There’s a glorious old live oak in my Sarasota, Florida, side yard. It’s a source of shade and cooling breezes, and a hotbed of bird activity most mornings. I don’t know how old it is, but live oaks can live hundreds of years, and from its size I wouldn’t be shocked if mine were over a century old. If so, it could well have been here before Sarasota had electricity, before the Ringling Brothers Circus put the town on the map, back when it was just a handful of Scottish homesteaders hoping not to die of yellow fever. Or even earlier, before the U.S. Army forcibly drove out the Seminole people.

I’ve been steadily planting new trees on my property since I moved in five years ago. Some are fruit trees; others are shade trees like royal poinciana that could someday be 40 feet tall. I don’t expect to be living here to see them to maturity. Planting a tree is, in many ways, an act of faith and selflessness. It’s something you do because it should be done, even though the greatest rewards will accrue not to you but to future generations of perfect strangers.

As I’ve picked sites for these trees, I’ve been very careful to work around the future development potential of the lot. I have an awkwardly large side yard that would be perfect for an Accessory Dwelling Unit or a full-fledged additional house—maybe even a duplex, depending on what the zoning allows in the future. Rents are high and unaffordable and vacancies are low here in Sarasota, and I believe we need a lot more infill homes, particularly in neighborhoods near the urban core like mine. So why shouldn’t I want to walk my talk? Even if we move before we’re able (legally or practically) to finance and build anything, I want the next owner to be able to do so—and without tearing out my trees.

Planting trees here isn’t just a sentimental decision. Trees are of immense value to the urban environment. Mine are an investment in the property and in the neighborhood, and they will enhance the quality of life of any eventual residents.

Can We Balance Preserving the Tree Canopy with Other Priorities, Like Housing?

Here in Florida, many cities have passed local tree preservation ordinances to protect the shade, beauty, and ecosystem services that large urban trees offer. Typically these place special restrictions on the removal of particularly significant “grand trees,” defined by size and species. (My live oak would qualify by any standard.)

These local regulations were effectively gutted by a controversial 2019 law, House Bill 1159, which allows a Florida property owner to remove any tree, bypassing local regulators, as long as they can find a licensed arborist who will declare it a “danger.” (That arborist does not have to be in Florida or have ever visited the property, so it’s not hard to imagine a cottage industry popping up.) The bill, described by Governor Ron DeSantis as a restoration of private property rights, was decried by environmental advocates and many city officials, but cheered by large-scale homebuilders. There is an ongoing effort by some lawmakers to overturn this state pre-emption of local authority.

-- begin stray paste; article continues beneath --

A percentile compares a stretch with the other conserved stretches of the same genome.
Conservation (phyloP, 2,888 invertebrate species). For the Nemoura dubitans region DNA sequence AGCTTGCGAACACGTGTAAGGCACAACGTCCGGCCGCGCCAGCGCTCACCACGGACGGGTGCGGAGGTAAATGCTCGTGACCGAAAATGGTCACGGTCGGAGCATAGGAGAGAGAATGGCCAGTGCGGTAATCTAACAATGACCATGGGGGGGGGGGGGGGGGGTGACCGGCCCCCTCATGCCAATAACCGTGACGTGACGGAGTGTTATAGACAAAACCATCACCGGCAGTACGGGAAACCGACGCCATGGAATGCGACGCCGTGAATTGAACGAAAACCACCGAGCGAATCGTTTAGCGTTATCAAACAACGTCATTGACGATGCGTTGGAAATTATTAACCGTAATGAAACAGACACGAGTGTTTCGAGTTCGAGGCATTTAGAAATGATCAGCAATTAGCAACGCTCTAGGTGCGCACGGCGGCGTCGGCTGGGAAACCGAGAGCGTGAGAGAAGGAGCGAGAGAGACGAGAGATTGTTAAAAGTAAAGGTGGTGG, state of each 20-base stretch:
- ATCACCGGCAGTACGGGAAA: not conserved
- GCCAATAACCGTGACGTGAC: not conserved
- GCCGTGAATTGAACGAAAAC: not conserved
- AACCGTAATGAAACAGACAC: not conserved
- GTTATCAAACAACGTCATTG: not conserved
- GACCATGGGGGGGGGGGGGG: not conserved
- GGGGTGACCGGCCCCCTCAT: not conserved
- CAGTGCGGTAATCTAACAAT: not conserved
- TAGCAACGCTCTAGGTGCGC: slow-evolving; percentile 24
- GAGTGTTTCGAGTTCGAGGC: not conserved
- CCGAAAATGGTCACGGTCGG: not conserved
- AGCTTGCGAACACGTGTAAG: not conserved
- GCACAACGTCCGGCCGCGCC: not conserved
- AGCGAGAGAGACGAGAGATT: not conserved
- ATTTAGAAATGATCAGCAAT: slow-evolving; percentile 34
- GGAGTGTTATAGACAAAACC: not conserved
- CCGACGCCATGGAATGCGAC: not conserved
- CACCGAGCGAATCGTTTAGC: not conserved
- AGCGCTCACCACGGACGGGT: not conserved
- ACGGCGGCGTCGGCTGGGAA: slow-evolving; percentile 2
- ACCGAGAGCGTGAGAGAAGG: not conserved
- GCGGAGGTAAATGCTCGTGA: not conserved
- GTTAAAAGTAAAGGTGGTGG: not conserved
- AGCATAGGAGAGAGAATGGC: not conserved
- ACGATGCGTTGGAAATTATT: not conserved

A “grand” live oak and other trees on a lot proposed for single-family home development in Sarasota. This property is currently the subject of a petition by neighbors to save the trees, but the city’s ability to intervene is uncertain, especially in light of a 2019 law which largely removes the ability of Florida cities to enforce their tree ordinances.

More recently, Sarasota native Nathan J. Robinson, founder and editor of Current Affairs magazine, caused a Twitter firestorm by posting a thread lamenting the effects of House Bill 1159. He accompanied it with a photo of a live oak slated for removal on a future home site. The response was an enormous pile-on of mockery and verbal attacks on Robinson for, ostensibly, elevating his own aesthetic preferences over people’s dire need for housing. Many of the most critical replies came from pro-housing and/or YIMBY (“Yes In My Backyard”) advocates.

I try not to write many posts that have their origins in Twitter drama. The site’s culture is notoriously toxic, and this entire incident embodies the worst of it. Robinson is a popular punching bag (for many reasons), and it doesn’t help that he made his point in maybe the most shallow, partisan, and trollish way possible. I feel I have to link to the thread, but all I will say is that it and the replies embody the worst of Twitter, and you are better off not reading it.

So why bring it up at all? Because this sort of online discourse does tend to bleed into real life, when its participants are also out seeking to shape real-world housing policy. I consider myself a YIMBY, and so, I know, do a lot of my readers. To that group, I say: It matters how we talk about this stuff, online as well as at public meetings. Our neighbors are listening.

And when they’re listening, I fear what they increasingly hear is the monomania that has taken hold among some—certainly not all—housing advocates. By monomania, I mean an obsession with one goal to the point that you think the best policy is that which optimizes for that one goal, and to hell with every other consideration. In the case of housing, monomania looks like the belief that the enemy of good cities is every single regulatory or cost barrier to the production of more housing units. (An urban planning term for “homes” that, to my ear, evokes assembly-line widgets.)

This is a naïve and self-defeating way of approaching the problem. We don’t get any closer to solving our housing crisis—which is real, and is harming real people—when, in the poisoned air of zero-sum politics, well-meaning people with tunnel vision make dismissive statements like “It’s just a tree. You can grow a new one.” Try sitting under a hundred-year-old oak and say that with a straight face.

You will not win your fight for more housing by trivializing or mocking the legitimate things that concern people about new development.

Reject False Choices

Yet let’s be fair here. Underlying the common YIMBY skepticism of tree ordinances is an actually very legitimate concern: that public policy will elevate the aesthetic preference of well-to-do, securely housed individuals for a verdant neighborhood over their actual neighbors’ need for stable, affordable housing.